A new national study suggests surgical residents benefit from longer shifts, seemingly defying the notion that such lengthy periods are too grueling. That story tops this weekâ€™s PMD Critical List. Also making the list: Congress and the president find a way to confirm a nominee, and Elvis Presleyâ€™ personal physician has â€œleft the building.â€
A new national study suggests surgical residents benefit from longer shifts, seemingly defying the notion that such lengthy periods are too grueling. That story tops this week’s PMD Critical List. Also making the list: Congress and the president find a way to confirm a nominee, and Elvis Presley’ personal physician has “left the building.”
• Long Shifts by Resident Doctors Harmless (Philly.com)
A New England Journal of Medicine national study “found that surgical residents who worked up to 30 consecutive hours were more satisfied with their training and patient care than residents restricted to 16-hour shifts.” The idea that doctor in training often work to the point of extreme exhaustion “is a misconception.”
• Dr. Robert Califf Confirmed for FDA Chief (Politico)
In a rare bit of agreement between the president and the US Senate, a physician was approved to lead “an agency that’s responsible for regulating industries that account for about 25% of US consumer spending.” The former cardiologist at Duke University was approved by 89-4.
• Elvis Presley's Physician, “Dr. Nick” is Dead (The Washington Post)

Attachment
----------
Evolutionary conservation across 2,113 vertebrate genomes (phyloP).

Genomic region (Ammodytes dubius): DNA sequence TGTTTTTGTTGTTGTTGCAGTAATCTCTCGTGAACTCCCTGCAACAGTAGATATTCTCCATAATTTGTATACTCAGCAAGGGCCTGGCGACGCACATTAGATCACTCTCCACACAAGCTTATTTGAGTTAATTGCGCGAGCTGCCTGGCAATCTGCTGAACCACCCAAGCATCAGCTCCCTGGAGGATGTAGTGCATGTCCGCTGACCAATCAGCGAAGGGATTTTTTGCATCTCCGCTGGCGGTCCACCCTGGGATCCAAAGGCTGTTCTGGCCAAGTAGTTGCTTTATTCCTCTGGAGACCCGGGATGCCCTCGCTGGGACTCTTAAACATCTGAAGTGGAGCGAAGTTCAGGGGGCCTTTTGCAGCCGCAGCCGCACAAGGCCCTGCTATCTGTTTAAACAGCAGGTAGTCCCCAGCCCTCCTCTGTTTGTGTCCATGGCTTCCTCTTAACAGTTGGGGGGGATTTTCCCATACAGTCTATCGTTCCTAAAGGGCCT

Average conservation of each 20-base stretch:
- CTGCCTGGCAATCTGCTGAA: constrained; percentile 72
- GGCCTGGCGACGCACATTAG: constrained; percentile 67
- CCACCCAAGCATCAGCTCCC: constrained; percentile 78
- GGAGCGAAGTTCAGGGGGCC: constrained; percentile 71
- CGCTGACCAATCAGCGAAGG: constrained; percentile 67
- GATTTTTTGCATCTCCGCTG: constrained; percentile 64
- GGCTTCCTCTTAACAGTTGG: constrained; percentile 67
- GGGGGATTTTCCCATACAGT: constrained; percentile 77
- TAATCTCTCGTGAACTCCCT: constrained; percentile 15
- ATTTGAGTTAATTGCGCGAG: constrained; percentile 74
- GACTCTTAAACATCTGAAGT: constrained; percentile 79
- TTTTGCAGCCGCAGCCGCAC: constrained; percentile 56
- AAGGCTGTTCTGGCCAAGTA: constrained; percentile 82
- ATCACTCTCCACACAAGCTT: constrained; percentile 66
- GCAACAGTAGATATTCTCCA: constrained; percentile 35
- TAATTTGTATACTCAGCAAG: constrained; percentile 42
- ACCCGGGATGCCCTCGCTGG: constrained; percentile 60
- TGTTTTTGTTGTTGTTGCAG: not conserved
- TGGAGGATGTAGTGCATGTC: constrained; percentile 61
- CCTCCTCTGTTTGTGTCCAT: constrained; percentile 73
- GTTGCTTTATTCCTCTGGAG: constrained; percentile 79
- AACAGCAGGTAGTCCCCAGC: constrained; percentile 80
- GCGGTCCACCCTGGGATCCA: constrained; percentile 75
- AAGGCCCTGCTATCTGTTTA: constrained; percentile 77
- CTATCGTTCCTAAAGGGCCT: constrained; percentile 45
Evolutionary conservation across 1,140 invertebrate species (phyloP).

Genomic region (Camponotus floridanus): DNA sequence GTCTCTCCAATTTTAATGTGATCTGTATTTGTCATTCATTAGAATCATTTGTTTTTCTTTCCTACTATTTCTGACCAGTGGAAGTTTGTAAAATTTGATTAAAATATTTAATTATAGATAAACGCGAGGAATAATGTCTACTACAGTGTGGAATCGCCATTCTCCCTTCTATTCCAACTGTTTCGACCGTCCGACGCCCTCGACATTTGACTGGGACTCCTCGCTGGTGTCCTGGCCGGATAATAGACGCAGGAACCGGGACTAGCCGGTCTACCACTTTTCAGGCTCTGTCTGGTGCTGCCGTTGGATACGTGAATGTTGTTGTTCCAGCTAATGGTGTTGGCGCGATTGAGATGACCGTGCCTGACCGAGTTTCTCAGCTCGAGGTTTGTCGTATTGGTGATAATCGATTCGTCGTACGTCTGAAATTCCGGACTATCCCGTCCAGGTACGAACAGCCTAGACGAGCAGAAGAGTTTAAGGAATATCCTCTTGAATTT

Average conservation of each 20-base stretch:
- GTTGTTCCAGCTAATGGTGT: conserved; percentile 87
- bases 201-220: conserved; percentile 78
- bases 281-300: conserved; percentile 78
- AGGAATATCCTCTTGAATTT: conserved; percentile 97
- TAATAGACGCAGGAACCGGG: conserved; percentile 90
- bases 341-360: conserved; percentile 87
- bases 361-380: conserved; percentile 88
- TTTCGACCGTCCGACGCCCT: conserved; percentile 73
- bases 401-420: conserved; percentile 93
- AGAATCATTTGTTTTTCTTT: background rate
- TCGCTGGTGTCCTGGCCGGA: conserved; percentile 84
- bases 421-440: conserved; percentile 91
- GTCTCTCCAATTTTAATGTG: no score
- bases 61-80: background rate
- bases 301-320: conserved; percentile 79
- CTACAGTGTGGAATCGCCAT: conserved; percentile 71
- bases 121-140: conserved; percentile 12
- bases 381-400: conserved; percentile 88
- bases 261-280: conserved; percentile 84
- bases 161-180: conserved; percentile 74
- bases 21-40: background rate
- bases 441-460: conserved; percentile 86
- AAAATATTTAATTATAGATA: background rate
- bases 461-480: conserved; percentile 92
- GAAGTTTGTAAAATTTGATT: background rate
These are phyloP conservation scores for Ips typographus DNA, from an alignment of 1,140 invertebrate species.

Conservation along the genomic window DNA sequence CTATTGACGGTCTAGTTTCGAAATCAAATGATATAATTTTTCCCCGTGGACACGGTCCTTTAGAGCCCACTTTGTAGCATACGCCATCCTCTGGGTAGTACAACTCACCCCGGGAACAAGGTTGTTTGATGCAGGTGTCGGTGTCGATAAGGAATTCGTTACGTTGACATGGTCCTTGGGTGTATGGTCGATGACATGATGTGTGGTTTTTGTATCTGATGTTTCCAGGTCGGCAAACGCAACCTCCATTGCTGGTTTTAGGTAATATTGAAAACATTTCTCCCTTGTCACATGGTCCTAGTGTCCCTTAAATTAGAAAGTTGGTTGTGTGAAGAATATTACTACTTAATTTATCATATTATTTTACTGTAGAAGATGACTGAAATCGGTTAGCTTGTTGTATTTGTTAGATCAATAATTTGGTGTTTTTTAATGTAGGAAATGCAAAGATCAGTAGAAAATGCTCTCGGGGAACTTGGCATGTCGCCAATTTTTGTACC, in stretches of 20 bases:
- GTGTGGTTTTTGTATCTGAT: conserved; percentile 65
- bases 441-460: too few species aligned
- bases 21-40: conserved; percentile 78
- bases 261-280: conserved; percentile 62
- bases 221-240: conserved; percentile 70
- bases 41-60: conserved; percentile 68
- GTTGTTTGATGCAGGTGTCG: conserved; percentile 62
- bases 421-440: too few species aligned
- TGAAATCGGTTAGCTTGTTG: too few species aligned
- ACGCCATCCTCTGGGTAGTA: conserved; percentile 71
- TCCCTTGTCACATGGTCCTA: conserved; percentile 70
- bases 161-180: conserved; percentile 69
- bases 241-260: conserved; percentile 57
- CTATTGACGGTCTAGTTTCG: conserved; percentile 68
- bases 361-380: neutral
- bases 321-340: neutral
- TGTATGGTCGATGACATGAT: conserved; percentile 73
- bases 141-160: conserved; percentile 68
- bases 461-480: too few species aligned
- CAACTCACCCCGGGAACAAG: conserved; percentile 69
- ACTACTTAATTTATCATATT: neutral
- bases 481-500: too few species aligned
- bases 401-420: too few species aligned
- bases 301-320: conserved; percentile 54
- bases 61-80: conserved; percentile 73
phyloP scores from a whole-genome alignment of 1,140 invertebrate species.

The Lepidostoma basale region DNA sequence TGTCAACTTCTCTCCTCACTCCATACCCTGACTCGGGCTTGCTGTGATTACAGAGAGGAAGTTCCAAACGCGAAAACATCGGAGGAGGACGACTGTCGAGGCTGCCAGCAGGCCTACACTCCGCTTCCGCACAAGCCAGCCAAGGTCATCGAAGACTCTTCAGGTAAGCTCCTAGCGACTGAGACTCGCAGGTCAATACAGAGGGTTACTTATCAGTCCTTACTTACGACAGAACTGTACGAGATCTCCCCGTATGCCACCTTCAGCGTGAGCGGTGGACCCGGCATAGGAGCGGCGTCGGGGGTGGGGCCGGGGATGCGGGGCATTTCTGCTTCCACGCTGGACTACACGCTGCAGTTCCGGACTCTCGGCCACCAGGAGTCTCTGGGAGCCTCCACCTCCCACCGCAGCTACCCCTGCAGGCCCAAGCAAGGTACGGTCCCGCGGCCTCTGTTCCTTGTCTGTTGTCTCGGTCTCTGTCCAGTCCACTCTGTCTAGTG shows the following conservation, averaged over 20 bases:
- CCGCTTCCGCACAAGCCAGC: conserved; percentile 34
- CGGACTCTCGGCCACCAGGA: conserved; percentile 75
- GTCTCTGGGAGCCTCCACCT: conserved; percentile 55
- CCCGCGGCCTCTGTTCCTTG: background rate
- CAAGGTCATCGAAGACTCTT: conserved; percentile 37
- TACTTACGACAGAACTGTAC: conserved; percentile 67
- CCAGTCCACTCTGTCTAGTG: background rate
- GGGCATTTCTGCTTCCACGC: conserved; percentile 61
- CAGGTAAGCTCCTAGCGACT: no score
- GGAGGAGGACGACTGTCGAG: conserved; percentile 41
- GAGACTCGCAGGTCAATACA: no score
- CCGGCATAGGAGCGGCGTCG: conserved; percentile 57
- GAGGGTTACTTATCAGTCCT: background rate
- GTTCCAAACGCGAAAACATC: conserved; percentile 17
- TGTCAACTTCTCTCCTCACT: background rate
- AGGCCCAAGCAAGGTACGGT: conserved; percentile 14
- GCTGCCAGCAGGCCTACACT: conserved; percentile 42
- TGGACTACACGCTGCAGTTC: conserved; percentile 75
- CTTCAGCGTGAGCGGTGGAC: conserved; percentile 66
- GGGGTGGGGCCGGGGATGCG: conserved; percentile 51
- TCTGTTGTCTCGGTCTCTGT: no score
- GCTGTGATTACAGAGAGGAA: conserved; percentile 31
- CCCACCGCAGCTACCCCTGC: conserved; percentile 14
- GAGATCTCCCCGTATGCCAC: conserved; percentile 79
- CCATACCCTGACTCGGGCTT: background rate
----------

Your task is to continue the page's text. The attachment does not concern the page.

Dr. George Nichopoulos, the physician “who prescribed thousands of doses of various drugs for Elvis Presley during the singer’s final years, and who was acquitted of being criminally responsible in his 1977 death,” has passed away in Memphis. He first treated “The King” for saddle sores.
• Cure for Dementia by 2021 (Daily Telegraph)
British scientist/executive Dennis Gillings, PhD, the outgoing chairman of the World Dementia Council, says “recent scientific progress had surpassed his expectations, with two potential breakthrough remedies for this dreaded disease on the horizon.” UK Prime Minister David Cameron created the council and appointed Dr. Gillings in 2013.
A satisfying report about Dr. Michael Shreve, a Minnesota pediatric pulmonologist, who is “not alone in turning to poetry to help him cope with the emotional burden of work as a physician.” So many doctors “write verse that it has become its own genre, with distinct literary journals and prizes.”
• What to Do if Your Patient is a Bigot (Becker’s Hospital Review)
In a recent New England Journal of Medicine article, doctor-authors opine: “a patient's refusal of care based on the treating physician's race or ethnic background can raise thorny ethical, legal and clinical issues—and can be painful, confusing, and scarring for the physicians involved.” They offer some helpful steps.
• Doctor Depression: “You’re Not Alone” (Medical Daily)
“Too many physicians, especially trainees, suffer in silence, afraid to ask for help for fear that they will be punished professionally, if not personally,” Dr. Aaron Carroll offers in a compelling and helpful video. “Raising awareness about the issue would allow doctors to begin removing the stigma of mental health treatment.”
• Patients Begin to Get a Look at Doctor Notes (Rochester Democrat & Chronicle)
Under a pilot program called OpenNotes, New York-area “patients are allowed access to the documentation that doctors and nurses make based on a medical appointment or discussion.” Pros: Getting patients more involved in their care. Cons: Patients may need more context to fully understand what's written.
A recent survey shows that 90% of physicians have feelings of burnout/unhappiness. It should help to know that “the happiest people focus a lot more on what they do, not on what they have.” Also: “They don't compare themselves to others people” and “They aren't afraid to be themselves” and more …